Competition is a funny topic. When I talk to Gartner clients about competition, I usually get a list of specific companies that do similar things to the client (unless they go with the “We have no competition” angle). And, while this is valid at some point in the buying cycle, it is often missing the point and can distract you from the bigger prize, delaying growth in your market and sales for you.
With that in mind, do you know the two biggest competitors that every technology company that sells in a B2B environment face?
The first one is somewhat obvious and often acknowledged. It’s status quo. Change can be hard and many companies, despite the time and effort they spend evaluating technologies, many decide to do nothing or delay the purchase. While you can blame this on an unwillingness to change, the real issue is that, in the mind of the buying team (or decision maker), the value of the outcomes they anticipate from your product are less than the effort required to get them. This is more than a simple ROI discussion–it’s about organizational dynamics and effort beyond pure dollars to get value. As part of your selling efforts, likely in the engagement activity stream, you need stories, backed by proof points that outline how to get value quickly, including how to involve and gain support from the people in the organization.
How about the second competitor? If you can prove the value story and convince buyers that the status quo is not acceptable, you are not done. In fact, this is the competitor that is most often ignored.
It’s other projects. Every organization has a budget (yes, we always try to qualify for budget—but budgets get reallocated) and a set of resources that are available to work on projects. Not only do you need to convince buyers that your solution delivers value, but you also have to convince them that your project is more important than the others they are considering.
This is a complex effort when selling to large enterprises that have lots of resources and projects, with different sponsors. A path forward is to focus on your project team. Try to get them to share the other projects and priorities they are working on (or considering) right now. That is your competition. One path might be akin to co-opetition–align yourself with a project that is already committed and illustrate how together, even more value is possible. Another is to illustrate why the pain or opportunity that you address is more significant than the other projects. Lastly, you could illustrate how your project would be lower risk with a faster time to value.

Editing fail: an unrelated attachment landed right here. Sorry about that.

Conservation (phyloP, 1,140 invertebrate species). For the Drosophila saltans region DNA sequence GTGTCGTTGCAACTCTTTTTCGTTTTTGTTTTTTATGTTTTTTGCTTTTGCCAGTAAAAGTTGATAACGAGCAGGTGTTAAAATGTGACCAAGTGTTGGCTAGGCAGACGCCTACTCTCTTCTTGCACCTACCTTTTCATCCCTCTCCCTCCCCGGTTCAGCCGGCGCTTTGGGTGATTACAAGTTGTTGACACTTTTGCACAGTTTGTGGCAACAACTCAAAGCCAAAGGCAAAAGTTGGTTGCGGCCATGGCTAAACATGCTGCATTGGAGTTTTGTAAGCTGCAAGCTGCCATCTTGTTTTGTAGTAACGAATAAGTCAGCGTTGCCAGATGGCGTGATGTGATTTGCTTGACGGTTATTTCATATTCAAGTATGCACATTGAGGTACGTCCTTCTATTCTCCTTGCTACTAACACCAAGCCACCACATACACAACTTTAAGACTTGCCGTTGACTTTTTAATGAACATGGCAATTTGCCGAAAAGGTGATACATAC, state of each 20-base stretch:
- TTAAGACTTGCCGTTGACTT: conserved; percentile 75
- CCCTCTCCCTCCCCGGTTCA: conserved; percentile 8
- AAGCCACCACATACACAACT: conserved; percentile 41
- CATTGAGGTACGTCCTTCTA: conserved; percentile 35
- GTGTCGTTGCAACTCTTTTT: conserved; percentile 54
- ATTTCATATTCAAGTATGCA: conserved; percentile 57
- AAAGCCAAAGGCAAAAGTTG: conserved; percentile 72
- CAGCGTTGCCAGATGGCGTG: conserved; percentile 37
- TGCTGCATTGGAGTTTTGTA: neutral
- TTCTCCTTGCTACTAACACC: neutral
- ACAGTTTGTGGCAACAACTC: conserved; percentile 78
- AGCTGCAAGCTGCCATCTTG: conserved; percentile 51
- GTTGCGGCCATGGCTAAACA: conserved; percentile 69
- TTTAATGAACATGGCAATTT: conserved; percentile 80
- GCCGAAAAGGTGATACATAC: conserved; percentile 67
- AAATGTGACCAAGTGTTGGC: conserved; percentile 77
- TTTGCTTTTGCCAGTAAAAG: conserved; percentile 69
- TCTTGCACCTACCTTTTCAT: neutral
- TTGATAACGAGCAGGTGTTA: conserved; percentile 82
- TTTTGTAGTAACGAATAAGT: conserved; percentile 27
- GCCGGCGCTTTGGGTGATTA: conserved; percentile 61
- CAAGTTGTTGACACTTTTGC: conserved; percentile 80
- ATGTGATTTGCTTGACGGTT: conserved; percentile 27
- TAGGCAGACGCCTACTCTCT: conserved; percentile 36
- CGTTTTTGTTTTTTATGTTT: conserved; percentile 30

Without addressing the other project competition, you run the risk of winning the battle within your area, but discovering a different form of the “do nothing” decision. It’s not that status quo is acceptable. Instead, it’s “we’ve decided that other things are more important.” This is why some folks (myself included), think that BANT as a qualification model may not make sense in all cases (check out this great post from Bob Apollo for another perspective). Just because your project has been budgeted does not mean it will be executed. Other projects, both planned and unplanned, may take priority. And if your not budgeted, don’t necessarily give up, if you can prove you address and issue that is more important, in a way that the buying organization is more confident they can generate value, then you can cause them to change priorities.
Have you faced these situations? Do you take the fact that they have budget for your area for granted? What are other techniques you have used to win the battle against these strong competitors?